A few days ago we had one of our lunch/movie meetings in the Tai Pan Hotel. The topic was ‘Just Enough’, as a reflection on the nature/necessity of giving up sense pleasures.
Video’s were as much for fun as serious debate. The longer videos came from the brilliant TED website.
We looked at the ‘Paradox of Choice’ with Barry Schwartz – which showed that the more choice we have, the less happy we are. His approach is psychological, and his conclusion was that we are actually happier with fewer choices – a goldfish bowl as he puts it. Relating to Buddhism, we can see that monks have a carefully constructed goldfish bowl of limited choice especially regarding food, clothes, passtimes, activities and moral precepts. And we can also see that monks are not more unhappy as a result. Does this mean that you must give things up? Those still attached to the worldly things argued vehemently that not only are sense pleasures not an obstacle, but enjoying them is ‘Enlightenment’, so long as you are ‘present for them’. Hmmmm.
The second majour video was of Dan Gilbert, again on TED. He on ‘synthetic happiness’ being just as valid as ‘authentic happiness’. The point being, again, that you do not need sense pleasures in order to be happy. You just need to generate happiness with your conditions. Fast talking and very psychologically orientated, he outlined a number of experiments on the way people generate the idea of happiness with things they did or did not receive in the test. Like with most of these tests, the conclusion was that you really cannot trust your won judgement on your level of happiness with snese pleasures.
Final TED video was a humorrous peice by GQ Journalist Benjamin Wallace who looked at some of the most expensive examples of things. Mostly with an eye to criticise. He looked at wine, an expensive hotel room, car, beef steak, soap, jeans and a few other items. Most interesting was the Japanese toilet.
We finished with a great couple of minutes with Clark CK, a rather crude stand up commedian from the US. Fortunately he was on good behaviour for American TV, and gave a great couple of minutes talking about how we got ungrateful for the wonderful things around us.
As for Buddhism, it is clear if we know anything at all about the Buddha, we know he was originally and remained a renunciate for his whole life, and spent much time and effort restricting his order of monks in their desires and activities. His methodology was a careful ‘restraint’ of the mind from the senses that distract it. Not by ascetic practises per se, but through careful attention in meditation.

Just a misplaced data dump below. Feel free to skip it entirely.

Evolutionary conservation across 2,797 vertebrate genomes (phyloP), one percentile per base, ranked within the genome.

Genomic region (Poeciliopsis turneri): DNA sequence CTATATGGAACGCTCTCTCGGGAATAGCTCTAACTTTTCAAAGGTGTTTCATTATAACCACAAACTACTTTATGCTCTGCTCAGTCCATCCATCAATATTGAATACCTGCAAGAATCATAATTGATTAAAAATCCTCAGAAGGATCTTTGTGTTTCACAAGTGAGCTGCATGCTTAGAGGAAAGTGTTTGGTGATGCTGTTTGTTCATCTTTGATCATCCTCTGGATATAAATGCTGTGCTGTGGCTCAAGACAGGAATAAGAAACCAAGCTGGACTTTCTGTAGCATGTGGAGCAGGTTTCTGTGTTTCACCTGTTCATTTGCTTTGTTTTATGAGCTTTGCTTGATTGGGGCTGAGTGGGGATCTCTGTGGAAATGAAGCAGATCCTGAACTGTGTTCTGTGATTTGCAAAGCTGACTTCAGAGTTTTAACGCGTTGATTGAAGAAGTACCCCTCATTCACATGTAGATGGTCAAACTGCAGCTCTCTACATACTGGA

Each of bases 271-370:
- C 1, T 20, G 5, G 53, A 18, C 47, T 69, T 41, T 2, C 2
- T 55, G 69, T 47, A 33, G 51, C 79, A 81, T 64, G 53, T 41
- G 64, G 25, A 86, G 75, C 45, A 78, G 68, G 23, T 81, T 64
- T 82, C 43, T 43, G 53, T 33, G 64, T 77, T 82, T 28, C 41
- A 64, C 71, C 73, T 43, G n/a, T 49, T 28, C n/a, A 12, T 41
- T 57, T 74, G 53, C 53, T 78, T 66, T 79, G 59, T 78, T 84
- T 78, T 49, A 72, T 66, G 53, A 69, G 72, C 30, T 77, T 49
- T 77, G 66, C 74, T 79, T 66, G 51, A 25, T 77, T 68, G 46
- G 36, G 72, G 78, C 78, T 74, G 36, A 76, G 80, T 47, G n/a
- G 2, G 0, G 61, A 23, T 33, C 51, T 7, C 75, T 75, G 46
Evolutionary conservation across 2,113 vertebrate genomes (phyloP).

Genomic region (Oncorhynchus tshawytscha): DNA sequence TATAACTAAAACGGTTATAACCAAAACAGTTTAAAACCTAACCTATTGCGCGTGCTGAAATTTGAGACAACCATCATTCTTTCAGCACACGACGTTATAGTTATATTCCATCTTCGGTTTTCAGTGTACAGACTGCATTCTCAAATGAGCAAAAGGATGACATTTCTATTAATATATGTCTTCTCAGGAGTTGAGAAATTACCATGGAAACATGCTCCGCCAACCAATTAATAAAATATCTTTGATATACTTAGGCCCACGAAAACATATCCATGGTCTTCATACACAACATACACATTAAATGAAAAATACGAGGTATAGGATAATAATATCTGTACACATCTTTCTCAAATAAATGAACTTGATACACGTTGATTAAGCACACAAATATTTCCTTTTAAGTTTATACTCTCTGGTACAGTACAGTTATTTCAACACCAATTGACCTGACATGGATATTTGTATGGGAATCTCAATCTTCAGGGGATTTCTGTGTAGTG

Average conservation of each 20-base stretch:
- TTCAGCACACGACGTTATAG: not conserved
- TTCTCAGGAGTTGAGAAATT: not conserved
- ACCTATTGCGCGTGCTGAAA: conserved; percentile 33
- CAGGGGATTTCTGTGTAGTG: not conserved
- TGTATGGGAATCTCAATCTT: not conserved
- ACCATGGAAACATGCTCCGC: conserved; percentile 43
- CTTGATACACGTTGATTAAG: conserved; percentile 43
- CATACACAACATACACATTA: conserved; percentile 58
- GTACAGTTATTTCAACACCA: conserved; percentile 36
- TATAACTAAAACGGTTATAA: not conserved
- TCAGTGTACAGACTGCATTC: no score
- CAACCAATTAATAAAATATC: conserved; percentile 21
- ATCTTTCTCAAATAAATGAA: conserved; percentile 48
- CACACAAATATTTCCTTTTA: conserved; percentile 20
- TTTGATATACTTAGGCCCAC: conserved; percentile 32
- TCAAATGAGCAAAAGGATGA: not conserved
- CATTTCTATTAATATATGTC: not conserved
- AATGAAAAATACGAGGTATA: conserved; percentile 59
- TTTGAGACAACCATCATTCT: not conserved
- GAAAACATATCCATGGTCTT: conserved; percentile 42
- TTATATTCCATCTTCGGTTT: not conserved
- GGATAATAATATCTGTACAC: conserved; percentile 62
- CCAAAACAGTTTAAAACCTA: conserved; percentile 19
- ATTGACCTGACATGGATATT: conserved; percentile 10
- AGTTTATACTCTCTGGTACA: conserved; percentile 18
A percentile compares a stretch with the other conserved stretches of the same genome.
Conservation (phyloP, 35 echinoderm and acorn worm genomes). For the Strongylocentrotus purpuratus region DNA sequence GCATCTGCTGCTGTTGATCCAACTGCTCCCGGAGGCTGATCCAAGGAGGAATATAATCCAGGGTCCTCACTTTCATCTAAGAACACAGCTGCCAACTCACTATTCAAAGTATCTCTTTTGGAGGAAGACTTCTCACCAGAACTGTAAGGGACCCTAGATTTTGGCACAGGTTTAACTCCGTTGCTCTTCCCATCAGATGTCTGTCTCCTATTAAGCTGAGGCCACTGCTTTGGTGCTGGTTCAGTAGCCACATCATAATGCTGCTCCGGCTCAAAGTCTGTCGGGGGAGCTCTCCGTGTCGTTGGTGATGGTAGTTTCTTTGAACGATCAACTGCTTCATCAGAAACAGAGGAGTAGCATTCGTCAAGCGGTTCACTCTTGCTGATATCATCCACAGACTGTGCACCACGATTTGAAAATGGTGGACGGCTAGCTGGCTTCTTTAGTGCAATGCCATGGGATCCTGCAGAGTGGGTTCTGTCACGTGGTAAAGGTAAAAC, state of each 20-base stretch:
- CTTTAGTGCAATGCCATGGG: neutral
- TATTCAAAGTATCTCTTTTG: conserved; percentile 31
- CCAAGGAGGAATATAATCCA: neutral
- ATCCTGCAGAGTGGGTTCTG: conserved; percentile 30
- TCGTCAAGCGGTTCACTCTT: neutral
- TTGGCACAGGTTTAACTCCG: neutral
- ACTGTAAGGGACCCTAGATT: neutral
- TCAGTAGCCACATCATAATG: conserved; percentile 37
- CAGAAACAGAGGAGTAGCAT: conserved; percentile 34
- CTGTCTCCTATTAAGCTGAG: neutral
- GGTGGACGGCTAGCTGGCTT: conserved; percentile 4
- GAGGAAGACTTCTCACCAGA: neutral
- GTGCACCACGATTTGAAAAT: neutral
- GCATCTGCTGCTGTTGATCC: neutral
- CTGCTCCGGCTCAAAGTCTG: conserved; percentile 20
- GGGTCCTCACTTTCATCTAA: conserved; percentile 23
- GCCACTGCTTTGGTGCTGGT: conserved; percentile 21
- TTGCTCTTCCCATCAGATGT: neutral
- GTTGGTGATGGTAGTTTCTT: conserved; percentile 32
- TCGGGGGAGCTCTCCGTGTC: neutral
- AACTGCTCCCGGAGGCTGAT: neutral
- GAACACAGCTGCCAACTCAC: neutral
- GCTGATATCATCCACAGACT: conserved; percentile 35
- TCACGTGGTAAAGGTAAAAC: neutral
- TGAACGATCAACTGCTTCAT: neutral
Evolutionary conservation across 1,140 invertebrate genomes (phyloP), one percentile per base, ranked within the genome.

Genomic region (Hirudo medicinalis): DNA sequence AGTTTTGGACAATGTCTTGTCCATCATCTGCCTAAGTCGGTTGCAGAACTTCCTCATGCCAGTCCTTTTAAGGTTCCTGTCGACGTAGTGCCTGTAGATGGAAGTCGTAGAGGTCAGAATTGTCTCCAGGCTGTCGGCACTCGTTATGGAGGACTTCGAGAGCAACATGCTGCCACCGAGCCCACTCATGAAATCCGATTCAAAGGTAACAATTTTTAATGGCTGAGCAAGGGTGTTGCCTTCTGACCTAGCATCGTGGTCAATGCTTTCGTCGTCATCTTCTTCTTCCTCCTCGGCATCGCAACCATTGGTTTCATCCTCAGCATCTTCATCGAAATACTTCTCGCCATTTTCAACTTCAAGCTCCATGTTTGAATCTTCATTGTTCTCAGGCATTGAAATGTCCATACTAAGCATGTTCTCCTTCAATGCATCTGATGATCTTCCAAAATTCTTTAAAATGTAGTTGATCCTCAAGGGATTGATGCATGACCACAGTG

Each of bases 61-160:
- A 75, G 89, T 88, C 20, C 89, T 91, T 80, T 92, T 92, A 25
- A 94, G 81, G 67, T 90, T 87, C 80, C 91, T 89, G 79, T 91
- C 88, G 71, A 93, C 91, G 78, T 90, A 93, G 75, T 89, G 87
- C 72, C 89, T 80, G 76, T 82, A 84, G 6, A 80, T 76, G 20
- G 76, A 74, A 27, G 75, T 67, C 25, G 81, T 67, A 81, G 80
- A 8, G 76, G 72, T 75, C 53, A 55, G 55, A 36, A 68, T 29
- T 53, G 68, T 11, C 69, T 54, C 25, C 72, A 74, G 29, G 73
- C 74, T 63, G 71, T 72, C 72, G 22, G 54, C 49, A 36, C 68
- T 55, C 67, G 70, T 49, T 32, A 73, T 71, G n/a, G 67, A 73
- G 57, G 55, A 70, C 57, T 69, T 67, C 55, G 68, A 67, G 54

More blogs on that when time permits.
Regarding our previous Tai Pan day on the topic of rebirth, below is a curious story, purely anecdotal :
Is boy reincarnation of dead fighter pilot?
An 11-year-old US boy could be the reincarnation of a Second World War fighter pilot, according to his parents.
James Leininger’s parents Bruce, 59, and Andrea, 47, say they were initially sceptical about reincarnation, reports the Daily Telegraph.
But over time, they have become convinced their son has had a former life. From the age of two, he has suffered from nightmares about being shot down in a plane.
Mrs Leininger said: “In the throes of his nightmares you couldn’t work out what he was saying.
“But two or three months in, I was walking down the hall and I heard him saying, ‘Airplane crash, plane on fire, little man can’t get out’. It chilled me to my bone hearing this.
“I asked him what happened to his plane and he said, ‘It crashed on fire’. I asked how it crashed and he said the Japanese shot his plane.”
Flicking through a book, the two-year-old pointed at a picture of Iwo Jima in the Pacific and said that was where his plane was shot down.
Mr Leininger found that just one pilot died during the battle of Iwo Jima, James M Huston Jnr, 21. He was shot down on March 3, 1945.
The Leiningers have since traced the relatives of the dead pilot who they say were impressed by James’s apparent memories of the war.
James, from Lafayette, Louisiana, said: “I think the story is incredible. I don’t remember any of it but hearing about what happened when I was two, it is incredible